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IOWA CITY — University of Iowa and Iowa State University fans watching Saturday’s much-anticipated Cy-Hawk game won’t witness a repeat of the fiasco that two years ago left some UI band members injured, prompted police investigations and nearly nixed future games between the in-state foes.
Because the Hawkeye Marching Band won’t be there.
The UI’s 272-member marching band is staying home for Saturday’s 3:30 p.m. matchup in Ames. Officials didn’t say whether they made that call due to the assaults in 2019, COVID-19 precautions, budget constraints or something else.
Officials said Hawkeye Marching Band leadership decided over the summer — while finalizing their travel schedule for the new budget year — not to schedule any travel this season.
“After thoughtful conversations with student leaders in the Hawkeye Marching Band and administration at the University of Iowa, the HMB is not traveling to Ames for the Iowa-Iowa State football game,” according to a statement from Hawkeye Marching Band Director Eric W. Bush, who also serves as associate director of bands.
“The band looks forward to cheering on the Hawkeyes from home and wishes the Cyclone band a successful season,” he said in the statement.
Should the Hawkeyes be selected for a postseason game, UI spokeswoman Anne Bassett said the band “plans to proceed with its normal postseason travel plans” where it accompanies the team.
Neither the Hawkeye nor Cyclone marching bands traveled last season due to COVID-19 restrictions and protocols.
After the Cy-Hawk game Sept. 14, 2019 — held at Iowa State’s Jack Trice Stadium — members of the Hawkeye Marching Band told reporters they were verbally, physically and sexually assaulted during the game — which endured hourslong delays due to poor weather.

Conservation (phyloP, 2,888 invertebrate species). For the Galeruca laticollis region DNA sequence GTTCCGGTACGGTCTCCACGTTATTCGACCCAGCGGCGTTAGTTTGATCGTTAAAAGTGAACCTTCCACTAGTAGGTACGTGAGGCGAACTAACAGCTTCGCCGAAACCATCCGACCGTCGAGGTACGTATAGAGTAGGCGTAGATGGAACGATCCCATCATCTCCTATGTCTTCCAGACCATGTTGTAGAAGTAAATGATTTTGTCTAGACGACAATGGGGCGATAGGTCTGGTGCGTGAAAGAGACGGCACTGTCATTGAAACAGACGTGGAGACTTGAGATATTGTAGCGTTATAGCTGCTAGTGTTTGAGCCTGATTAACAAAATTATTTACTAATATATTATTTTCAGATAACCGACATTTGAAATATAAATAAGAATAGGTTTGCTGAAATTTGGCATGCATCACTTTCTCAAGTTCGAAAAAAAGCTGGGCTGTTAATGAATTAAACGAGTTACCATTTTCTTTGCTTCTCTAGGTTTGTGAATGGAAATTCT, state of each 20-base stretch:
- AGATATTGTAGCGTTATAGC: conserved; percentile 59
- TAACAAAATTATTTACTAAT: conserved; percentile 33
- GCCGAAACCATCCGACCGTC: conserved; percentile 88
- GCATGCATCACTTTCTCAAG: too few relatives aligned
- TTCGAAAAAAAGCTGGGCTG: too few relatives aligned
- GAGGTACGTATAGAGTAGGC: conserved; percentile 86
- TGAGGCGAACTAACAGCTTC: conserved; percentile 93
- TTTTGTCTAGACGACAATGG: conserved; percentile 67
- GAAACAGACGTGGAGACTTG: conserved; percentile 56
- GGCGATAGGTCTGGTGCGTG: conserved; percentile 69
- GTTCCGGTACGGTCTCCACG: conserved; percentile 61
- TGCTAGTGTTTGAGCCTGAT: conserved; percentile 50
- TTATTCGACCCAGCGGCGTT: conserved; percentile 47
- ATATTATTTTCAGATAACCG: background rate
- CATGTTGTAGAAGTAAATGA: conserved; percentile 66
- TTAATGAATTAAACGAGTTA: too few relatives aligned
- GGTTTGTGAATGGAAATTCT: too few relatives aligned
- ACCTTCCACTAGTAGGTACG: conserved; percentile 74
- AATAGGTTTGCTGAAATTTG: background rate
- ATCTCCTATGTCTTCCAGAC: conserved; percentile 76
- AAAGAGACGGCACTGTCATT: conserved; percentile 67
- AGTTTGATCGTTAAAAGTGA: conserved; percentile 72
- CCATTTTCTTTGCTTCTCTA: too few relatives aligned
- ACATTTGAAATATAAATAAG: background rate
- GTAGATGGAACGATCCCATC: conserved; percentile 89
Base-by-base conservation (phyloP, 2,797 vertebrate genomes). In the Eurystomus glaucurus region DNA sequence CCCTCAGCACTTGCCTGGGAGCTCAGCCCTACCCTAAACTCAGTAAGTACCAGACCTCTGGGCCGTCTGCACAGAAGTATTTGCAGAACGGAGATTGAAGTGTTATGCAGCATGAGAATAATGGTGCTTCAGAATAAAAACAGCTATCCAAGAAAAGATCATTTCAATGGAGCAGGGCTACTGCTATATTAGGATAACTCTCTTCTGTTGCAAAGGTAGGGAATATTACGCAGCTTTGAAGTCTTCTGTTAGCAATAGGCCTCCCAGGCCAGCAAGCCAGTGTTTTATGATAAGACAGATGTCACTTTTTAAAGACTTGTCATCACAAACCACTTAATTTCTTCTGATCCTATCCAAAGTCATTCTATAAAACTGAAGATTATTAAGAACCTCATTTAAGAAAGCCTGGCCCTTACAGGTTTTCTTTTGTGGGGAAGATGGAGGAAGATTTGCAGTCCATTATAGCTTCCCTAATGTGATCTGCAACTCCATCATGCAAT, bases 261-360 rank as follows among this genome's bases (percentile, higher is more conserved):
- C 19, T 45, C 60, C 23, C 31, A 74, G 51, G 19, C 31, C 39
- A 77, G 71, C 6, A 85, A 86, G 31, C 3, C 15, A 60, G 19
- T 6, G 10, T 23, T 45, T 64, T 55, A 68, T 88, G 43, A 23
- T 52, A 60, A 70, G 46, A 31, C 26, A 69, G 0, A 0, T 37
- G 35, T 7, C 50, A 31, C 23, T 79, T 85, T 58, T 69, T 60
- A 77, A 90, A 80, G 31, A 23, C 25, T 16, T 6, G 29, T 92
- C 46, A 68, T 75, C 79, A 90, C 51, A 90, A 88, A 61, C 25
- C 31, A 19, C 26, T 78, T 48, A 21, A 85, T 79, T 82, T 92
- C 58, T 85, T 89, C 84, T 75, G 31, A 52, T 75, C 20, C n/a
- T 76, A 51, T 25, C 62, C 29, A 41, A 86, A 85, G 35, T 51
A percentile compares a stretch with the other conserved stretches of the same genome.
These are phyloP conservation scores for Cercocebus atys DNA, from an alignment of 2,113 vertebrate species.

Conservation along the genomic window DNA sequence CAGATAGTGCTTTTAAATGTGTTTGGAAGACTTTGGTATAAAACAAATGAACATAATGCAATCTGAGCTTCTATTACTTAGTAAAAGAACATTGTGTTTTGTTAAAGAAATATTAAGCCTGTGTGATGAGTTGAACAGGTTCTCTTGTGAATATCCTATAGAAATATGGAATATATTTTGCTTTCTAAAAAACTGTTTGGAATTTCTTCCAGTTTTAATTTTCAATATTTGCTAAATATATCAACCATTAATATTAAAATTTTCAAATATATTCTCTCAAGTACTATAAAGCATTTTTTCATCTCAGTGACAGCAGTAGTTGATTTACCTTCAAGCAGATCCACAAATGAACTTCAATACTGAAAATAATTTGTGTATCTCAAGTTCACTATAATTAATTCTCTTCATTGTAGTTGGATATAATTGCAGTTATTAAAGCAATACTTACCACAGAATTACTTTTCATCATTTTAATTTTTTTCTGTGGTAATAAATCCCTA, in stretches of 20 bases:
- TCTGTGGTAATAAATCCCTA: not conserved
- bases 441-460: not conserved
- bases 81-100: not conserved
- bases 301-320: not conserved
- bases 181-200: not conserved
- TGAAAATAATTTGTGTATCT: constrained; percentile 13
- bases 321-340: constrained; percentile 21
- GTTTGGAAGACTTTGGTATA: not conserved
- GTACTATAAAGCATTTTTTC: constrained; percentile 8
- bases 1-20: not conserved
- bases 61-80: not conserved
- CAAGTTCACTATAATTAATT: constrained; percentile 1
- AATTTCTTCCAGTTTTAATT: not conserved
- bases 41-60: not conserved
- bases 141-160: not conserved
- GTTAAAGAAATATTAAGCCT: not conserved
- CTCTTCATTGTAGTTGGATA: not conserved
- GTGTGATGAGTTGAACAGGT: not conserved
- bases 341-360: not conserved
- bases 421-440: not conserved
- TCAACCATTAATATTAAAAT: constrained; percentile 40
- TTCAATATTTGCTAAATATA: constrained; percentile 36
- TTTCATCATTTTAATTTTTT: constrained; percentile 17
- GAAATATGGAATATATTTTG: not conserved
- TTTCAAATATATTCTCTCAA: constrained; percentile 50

Those allegations evolved into finger pointing and eventual criminal complaints and investigations — although Iowa State police later issued a report saying its investigation found “no evidence to support the allegations in most of the cases.”
The controversy prompted administrators at Iowa’s three public universities to review and improve game management policies.
Although former UI President Bruce Harreld at one point suggested possibly ending the Cy-Hawk series if fan behavior didn’t improve, Gov. Kim Reynolds countered by vowing the “economic engine” that is the annual matchup wasn’t in jeopardy.
Carson King’s sign
Like the last Cy-Hawk game in 2019, ESPN’s College GameDay crew will be in Ames for the Saturday matchup.
It was during the live taping in 2019 that ISU fan Carson King waved his now famous sign seeking beer money for his Venmo account. The surprising response turned into a $3 million fundraiser for the UI Stead Family Children’s Hospital.
Iowa State noted the GameDay show will air from 8 to 11 a.m., and a limited number of fans will be allowed into a “pit” behind the stage beginning at 5:30 a.m. Fans won’t be allowed to camp on the grounds before entry, and Iowa State will have security in the area.
Within the pit, fans won’t be allowed to have food or drink, waive vulgar or inappropriate signs, use offensive language, bring bags, throw objects or bring dry erase boards or pens. The communication doesn’t mention COVID or advised precautions.
ISU in its message about Saturday also noted, “Fans are encouraged to act responsibly, arrive early, and demonstrate patience (expecting delays) and enjoy one of the biggest events in Iowa State football history.”
Vanessa Miller covers higher education for The Gazette.
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